GRAMMY-nominated guitar superstar Joe Bonamassa announces today his brand new solo album Different Shades Of Blue (J&R Adventures)to be released September 23, 2014. This is Bonamassa’s first studio album in two years and the first album of his career to feature all original material. The result is a record with more of an experimental edge than previous Bonamassa records. It’s a blues record that explores the outer reaches and the many different sounds that shape the genre.
Life failed to deliver on the glories of Stars largely because the album lacked the strong original songwriting of its predecessor. Similarly, Blue, the follow-up to Life, is weak on original material. However, Mick Hucknall makes up for the deficits by assembling a good collection of outside material, ranging from Gregory Isaacs' "Night Nurse" to Neil Young's "Mellow My Mind." Initially, Blue was going to be a covers album, and judging by these numbers – along with Dennis Brown's "Ghetto Girl" and one of the two versions of the Hollies' "The Air That I Breathe," not the superfluous chart-grabbing Stevie J. production that replicates all the bad parts of Puff Daddy – it would have been a great, sultry listen.
This release from altoist Sonny Fortune is a particularly strong session, a mostly high-powered modal modern mainstream date with Fortune playing at his best and contributing five of the eight compositions. Trumpeter Eddie Henderson (who is filling the gap left by the ailing Freddie Hubbard) and tenor-saxophonist Joe Lovano are major assets on three songs (they both appear on "Glue Fingers" and the 17-minute "Thoughts" while playing one song apiece with Fortune in a quintet) but the focus is mostly on the leader and the rhythm section (which consists of pianist John Hicks, bassist Santi Debriano and drummer Jeff "Tain" Watts). For Sonny Fortune (who has been underrated throughout his career), this is a pretty definitive session.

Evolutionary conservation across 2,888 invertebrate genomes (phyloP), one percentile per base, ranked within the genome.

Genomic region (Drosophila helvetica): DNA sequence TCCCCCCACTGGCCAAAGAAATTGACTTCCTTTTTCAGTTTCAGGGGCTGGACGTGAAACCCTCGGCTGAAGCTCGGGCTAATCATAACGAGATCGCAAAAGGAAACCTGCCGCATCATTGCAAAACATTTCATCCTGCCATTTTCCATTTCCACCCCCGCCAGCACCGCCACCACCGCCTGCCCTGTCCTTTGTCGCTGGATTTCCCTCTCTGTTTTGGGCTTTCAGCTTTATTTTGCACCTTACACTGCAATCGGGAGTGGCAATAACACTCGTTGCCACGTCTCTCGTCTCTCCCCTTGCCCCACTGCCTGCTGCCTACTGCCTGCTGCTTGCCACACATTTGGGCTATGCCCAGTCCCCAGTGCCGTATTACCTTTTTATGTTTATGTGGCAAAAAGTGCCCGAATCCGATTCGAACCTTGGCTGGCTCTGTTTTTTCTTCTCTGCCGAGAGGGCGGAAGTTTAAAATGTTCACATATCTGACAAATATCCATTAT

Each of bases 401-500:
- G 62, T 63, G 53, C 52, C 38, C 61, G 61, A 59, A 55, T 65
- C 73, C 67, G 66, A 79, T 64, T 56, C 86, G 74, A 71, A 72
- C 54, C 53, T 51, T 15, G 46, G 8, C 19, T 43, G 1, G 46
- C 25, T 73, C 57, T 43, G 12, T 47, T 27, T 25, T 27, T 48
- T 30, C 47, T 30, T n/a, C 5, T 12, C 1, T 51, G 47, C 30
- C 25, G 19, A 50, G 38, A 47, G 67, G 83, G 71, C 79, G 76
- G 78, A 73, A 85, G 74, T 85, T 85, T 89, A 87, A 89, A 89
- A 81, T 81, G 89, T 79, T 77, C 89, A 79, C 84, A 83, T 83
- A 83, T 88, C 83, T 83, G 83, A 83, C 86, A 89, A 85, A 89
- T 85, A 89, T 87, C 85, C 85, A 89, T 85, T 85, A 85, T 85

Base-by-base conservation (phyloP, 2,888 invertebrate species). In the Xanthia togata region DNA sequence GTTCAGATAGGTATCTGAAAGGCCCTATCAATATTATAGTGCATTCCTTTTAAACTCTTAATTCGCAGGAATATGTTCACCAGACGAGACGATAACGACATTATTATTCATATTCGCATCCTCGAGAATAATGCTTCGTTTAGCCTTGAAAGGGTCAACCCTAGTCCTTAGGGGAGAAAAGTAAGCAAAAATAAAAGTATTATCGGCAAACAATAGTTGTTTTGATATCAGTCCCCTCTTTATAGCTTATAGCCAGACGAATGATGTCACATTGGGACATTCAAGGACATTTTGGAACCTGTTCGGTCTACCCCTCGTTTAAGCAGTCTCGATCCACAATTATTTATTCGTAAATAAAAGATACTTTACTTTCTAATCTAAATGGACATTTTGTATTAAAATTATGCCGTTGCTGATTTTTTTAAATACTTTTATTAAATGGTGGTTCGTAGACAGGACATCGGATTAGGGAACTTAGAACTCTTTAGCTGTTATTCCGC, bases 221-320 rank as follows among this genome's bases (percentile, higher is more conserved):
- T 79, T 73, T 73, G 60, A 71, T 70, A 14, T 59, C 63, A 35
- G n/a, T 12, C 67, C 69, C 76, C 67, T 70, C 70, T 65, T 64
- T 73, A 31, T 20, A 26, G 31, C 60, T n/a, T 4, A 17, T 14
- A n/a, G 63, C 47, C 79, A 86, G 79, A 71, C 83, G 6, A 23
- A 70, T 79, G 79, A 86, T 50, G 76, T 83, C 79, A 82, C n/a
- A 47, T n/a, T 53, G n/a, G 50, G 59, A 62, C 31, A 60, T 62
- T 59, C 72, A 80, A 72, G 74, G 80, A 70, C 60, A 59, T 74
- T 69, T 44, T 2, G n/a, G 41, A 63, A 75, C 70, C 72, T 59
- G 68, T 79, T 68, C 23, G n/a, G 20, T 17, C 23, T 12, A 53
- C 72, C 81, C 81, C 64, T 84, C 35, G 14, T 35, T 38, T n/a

Oxmo Puccino, cavalier solitaire du hip-hop français, revient avec Lipopette Bar. Cet album sort sur le label Blue Note, et Oxmo s'y présente accompagné d'une formation acoustique guitare/basse/batterie/piano, les Jazz Bastards.
Although they're only remembered today for their 1964 hit "Hippy Hippy Shake," which charted on both sides of the Atlantic – the Swinging Blue Jeans were actually one of the strongest of the Liverpool bands from the '60s British Invasion; and, indeed, the Blue Jeans' earliest incarnation goes back about as far as the roots of the Beatles as the Quarry Men. "Hippy Hippy Shake" – a cover of an obscure '50s rocker that was actually done much better by the Beatles on tapes of their BBC performances – was their only Top 30 entry in the U.S….
Trombonist J.J. Johnson, 64 at the time of Quintergy, is heard in top form on this Live at the Village Vanguard set. His quintet, which includes Ralph Moore on tenor and soprano, pianist Stanley Cowell, bassist Rufus Reid and drummer Victor Lewis, is perfectly suited to interpret the spirited set of advanced bop. Highlights include Johnson's feature on "You've Changed," "Coppin' the Bop," "Lament" and his unaccompanied playing on "It's All Right with Me." Excellent music. Another Antilles CD, Standards, comes from the same sessions.
Reissue with the latest 2015 remastering. Comes with liner notes. Nicely sharp sounds from the great JJ Johnson – a set that has the trombonist really honing his edge on a host of tight, short tracks – with a vibe that almost recalls his initial bop recordings on Blue Note and Prestige! The style here is a bit more sophisticated – definitely with an ear towards the modern directions that JJ was exploring in the 50s – but the sound is also nicely spontaneous, with more focus on improvisation between group members than larger arrangements – quite nice, given that the group features excellent tenor from Bobby Jaspar on tenor – and either Tommy Flanagan or Hank Jones on piano, Percy Heath or Wilbur Little on bass, and Elvin Jones on drums. Tracks are short, and titles include "Overdrive", "Cube Steak", "Chasin The Bird", and "Solar".